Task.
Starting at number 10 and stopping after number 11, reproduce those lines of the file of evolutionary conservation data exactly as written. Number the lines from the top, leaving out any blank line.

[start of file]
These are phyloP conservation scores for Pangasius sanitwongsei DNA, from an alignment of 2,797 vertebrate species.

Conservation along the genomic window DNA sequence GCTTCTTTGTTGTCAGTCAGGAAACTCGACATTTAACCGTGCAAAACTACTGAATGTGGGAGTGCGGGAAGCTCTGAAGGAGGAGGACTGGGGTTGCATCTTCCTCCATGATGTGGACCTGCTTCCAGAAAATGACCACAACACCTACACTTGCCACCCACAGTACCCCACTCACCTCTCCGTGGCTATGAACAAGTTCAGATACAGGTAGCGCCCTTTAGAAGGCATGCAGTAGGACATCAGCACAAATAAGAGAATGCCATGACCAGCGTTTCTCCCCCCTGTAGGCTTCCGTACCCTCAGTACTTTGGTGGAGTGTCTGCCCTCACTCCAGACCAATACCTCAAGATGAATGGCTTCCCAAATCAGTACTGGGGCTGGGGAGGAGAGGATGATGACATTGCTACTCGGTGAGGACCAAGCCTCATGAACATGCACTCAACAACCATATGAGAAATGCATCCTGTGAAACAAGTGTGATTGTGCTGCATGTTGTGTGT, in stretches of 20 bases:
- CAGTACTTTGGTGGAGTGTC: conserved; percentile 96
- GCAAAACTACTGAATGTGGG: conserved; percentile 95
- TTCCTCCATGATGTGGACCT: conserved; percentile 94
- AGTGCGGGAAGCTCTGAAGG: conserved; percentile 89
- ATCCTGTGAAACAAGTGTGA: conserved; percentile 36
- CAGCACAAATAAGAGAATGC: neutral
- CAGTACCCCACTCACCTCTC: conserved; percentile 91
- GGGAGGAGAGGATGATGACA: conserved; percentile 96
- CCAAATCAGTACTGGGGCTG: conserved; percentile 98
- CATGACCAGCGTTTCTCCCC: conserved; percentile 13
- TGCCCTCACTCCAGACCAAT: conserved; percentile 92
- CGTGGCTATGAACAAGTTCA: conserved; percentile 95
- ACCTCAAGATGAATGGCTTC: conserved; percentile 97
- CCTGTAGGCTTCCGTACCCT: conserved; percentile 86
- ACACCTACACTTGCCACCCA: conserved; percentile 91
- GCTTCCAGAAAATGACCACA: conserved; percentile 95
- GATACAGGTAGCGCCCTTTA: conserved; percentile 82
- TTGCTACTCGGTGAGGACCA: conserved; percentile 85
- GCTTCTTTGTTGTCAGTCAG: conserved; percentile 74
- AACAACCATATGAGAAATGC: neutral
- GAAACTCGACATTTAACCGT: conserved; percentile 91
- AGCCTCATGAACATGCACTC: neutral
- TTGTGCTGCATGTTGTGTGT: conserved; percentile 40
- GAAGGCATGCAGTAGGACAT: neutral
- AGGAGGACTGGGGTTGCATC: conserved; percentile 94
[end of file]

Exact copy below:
- GGGAGGAGAGGATGATGACA: conserved; percentile 96
- CCAAATCAGTACTGGGGCTG: conserved; percentile 98